I awake with a start, and glance around to get my bearings. My eyes scan my surroundings, a gentle breeze blows across the waves of green grass. The deep green canopy shifts in time with the grass, and above it I can see the fence line of the field. Something seems out of place, but the feeling is brushed aside, as I tell myself it is because I am high. I look down at my lap, my left hand wrapped around my bowl, the lighter gripped in right. I shake my head in amazement, 'three hits and i was out. Man, I really did it.' I collect myself, sealing the bowl and remaining bud into the case before dropping it back into my satchel. With little difficulty I am on my feet and walking, headed down the dirt road on the edge of the field. I follow it down into the valley, crossing the small stream before turning right onto the main farm road. The two cabins ahead of me seem different, something is off. I notice that the boat that one of the renters owns is not there. 'They must have taken it out,' I think as I continue my walk to the front of the farm.
Something still doesn't feel right as I start past the cabins. I stop to examine them, I can tell something is missing, but I can't think of what. The realization hits me like with such force that I fall backward, landing hard on the dirt road. "There's no power lines..." Panic sets in as I notice the industrial lines that slice through the valley are also missing. "What the fuck is going on?" I jolt to my feet and start to sprint for the shop, an old milk house that is used as the main building for my job. My feet carry me over the railroad lines and to the left, following the road. Hard packed dirt claps against my boots, "This is a gravel road, where am I?" I run faster, turning with the dirt road to the right and across a small stone bridge. Where I have seen a bridge in disrepair, there stands one that looked as if it had just been built. I don't stop to get a closer look, determined to reach the sanctuary of the shop. The road starts to rise, slowing my pace. My legs burn as my sprint drops to a trot. Air feels like fire as it courses into my lungs. The road curls to the right, I stop in my tracks.
Ahead of me I can see the old brick barn, larger than I have ever known it to be. It is whole. "That can't be," the words scrape out of my throat, "The...that part of the barn was destroyed in a fire!" I walk toward it, astonished at how glorious it looks. The tall brick barn is bright in the sun, the wooden hay door a rich gold color, as if it had just been cut. Where once a tattered wall stood, gleaming white stucco walls rose to a sloped slate roof. Shutters are drawn and locked in the open position, I glance in as I creep past. The stalls inside look as if they are also new. Candles glow inside lamps, casting an orange glow over the dirt and hay. I pull my eyes away, only to be once more breathless. The farm house is as bright as the barn, and smaller than I have known it to be. Smoke curls out the chimney as I approach the door. Two chairs built of tree slices flank a matching table, the bark still attached to the edges. I turn and knock against the green portal with some force.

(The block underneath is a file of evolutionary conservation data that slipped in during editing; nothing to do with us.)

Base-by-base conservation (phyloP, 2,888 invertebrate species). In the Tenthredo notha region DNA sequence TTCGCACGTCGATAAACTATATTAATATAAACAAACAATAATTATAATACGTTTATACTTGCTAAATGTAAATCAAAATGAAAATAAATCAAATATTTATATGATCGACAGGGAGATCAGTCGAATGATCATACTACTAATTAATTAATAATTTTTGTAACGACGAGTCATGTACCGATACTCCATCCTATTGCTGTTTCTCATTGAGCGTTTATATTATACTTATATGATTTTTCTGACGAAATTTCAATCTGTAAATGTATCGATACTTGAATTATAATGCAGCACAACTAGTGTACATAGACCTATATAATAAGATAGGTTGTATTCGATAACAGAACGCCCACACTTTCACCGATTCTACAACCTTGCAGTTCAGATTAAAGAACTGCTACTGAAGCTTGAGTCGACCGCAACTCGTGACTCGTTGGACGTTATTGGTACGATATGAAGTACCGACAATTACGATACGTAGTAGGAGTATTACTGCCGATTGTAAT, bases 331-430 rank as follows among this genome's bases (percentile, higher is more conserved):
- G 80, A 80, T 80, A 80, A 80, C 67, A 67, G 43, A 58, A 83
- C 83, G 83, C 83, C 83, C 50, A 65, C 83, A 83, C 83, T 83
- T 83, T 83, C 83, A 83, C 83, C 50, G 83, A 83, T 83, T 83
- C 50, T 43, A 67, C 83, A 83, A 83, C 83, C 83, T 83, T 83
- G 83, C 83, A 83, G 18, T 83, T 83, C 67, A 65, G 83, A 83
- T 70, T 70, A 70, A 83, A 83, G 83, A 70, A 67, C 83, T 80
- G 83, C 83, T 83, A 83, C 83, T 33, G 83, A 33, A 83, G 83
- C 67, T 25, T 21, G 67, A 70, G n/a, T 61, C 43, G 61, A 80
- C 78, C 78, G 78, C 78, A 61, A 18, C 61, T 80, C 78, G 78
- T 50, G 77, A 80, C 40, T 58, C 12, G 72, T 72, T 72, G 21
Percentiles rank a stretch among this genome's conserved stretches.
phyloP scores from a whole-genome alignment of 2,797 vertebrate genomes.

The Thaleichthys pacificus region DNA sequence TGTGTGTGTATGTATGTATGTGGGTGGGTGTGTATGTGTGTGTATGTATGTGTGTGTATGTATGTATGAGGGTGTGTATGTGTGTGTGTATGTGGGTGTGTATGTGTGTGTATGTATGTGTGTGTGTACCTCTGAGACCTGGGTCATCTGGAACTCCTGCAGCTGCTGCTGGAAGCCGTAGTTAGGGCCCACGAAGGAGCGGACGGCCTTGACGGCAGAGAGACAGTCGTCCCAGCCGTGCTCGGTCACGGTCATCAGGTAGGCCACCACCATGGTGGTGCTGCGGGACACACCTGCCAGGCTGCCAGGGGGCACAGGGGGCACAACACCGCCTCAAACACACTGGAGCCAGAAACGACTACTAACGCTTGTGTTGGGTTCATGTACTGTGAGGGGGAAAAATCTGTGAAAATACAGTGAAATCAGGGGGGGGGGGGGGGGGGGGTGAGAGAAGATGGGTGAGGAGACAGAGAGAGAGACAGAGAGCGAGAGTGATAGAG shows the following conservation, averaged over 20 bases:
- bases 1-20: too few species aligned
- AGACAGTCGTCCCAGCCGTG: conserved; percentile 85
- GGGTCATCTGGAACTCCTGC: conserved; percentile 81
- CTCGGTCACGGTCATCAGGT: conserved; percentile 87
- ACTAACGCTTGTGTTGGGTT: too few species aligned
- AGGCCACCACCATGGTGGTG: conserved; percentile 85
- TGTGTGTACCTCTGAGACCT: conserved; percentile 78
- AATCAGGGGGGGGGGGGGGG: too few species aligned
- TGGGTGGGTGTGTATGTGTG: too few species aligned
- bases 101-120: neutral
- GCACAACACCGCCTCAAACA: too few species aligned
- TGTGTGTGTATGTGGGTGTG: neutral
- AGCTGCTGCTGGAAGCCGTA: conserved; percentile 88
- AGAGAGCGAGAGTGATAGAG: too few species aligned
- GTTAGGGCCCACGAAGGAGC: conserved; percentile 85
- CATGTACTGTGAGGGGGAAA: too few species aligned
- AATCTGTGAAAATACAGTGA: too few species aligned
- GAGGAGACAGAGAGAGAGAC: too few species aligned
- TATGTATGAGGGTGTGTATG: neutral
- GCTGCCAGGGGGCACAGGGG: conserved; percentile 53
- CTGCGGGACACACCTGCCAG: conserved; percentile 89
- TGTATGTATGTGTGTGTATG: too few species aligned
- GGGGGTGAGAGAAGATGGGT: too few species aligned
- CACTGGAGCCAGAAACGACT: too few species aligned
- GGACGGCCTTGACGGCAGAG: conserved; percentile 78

"Give me a minute sar," an Irish brogue drifts through the open window, "Ave a seat. I'll be rioght out wit tha caffee sar." I peer into the window. The smell of coffee wafts past my nostrils while I wait for my eyes to adjust to the dim interior.
"Hello?" I cup my hands to my eyes, "Hey, where am I? What the hell is going on? Who are you?"
"Be'jesus, you'd tink you'd listin to a friendly voice," the brogue was coming from another room.
"Dude," I can't think of what to say.
"Tis not dood sar, me name is John Barry, Commodore Barry." I grasp for a seat and fall into it. "Severy thin alraight sar?" The front door crack open. Two mugs emerge, held by a hand, connected to an arm, followed by a body. He is tall, with broad shoulders and rigid stance. "And you sar, are lookin at your mental landscape." He hands me a mug, "Tis a beutiful ting sar, a beutiful ting indeed."